A central problem in releasing aggregate information about sensitive data is to do so accurately while providing a privacy guarantee on the output. Recent work focuses on the class of linear queries, which include basic counting queries, data cubes, and contingency tables. The goal is to maximize the utility of their output, while giving a rigorous privacy guarantee. Most results follow a common template: pick a “strategy” set of linear queries to apply to the data, then use the noisy answers to these queries to reconstruct the queries of interest. This entails either picking a strategy set that is hoped to be good for the queries, or performing a costly search over the space of all possible strategies.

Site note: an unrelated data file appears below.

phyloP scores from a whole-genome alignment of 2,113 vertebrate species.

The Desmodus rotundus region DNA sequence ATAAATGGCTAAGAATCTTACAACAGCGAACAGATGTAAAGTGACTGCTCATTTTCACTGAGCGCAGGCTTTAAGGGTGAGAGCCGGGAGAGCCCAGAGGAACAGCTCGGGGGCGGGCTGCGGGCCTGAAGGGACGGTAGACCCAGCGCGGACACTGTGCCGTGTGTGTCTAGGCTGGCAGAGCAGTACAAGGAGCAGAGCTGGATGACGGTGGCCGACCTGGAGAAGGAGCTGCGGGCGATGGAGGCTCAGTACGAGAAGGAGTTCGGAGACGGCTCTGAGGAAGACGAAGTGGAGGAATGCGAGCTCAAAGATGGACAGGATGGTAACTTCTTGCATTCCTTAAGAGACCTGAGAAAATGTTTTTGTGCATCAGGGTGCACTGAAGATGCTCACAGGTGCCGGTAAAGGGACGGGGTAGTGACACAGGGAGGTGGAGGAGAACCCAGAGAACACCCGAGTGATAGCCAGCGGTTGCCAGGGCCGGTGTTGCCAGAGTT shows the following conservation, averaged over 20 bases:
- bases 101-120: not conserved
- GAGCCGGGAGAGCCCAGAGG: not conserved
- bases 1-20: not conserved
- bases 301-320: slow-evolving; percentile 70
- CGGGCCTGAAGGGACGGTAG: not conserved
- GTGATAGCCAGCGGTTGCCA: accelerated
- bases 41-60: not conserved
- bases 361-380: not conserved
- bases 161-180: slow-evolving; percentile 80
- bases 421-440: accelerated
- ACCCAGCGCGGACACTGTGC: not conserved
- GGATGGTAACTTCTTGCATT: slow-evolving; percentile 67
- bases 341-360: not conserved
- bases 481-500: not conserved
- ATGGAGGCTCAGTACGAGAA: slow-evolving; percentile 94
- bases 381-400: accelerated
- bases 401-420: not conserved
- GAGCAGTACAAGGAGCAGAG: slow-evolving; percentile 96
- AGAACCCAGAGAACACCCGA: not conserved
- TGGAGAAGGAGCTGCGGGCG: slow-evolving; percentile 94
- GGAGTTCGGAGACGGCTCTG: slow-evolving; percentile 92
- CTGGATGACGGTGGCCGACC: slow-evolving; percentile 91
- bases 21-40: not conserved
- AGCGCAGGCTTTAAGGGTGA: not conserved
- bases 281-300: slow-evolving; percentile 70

In this paper, we propose a new approach that balances accuracy and efficiency: we show how to improve the accuracy of a given query set by answering some strategy queries more accurately than others. This leads to an efficient optimal noise allocation for many popular strategies, including wavelets, hierarchies, Fourier coefficients and more. For the important case of marginal queries we show that this strictly improves on previous methods, both analytically and empirically. Our results also extend to ensuring that the returned query answers are consistent with an (unknown) data set at minimal extra cost in terms of time and noise.
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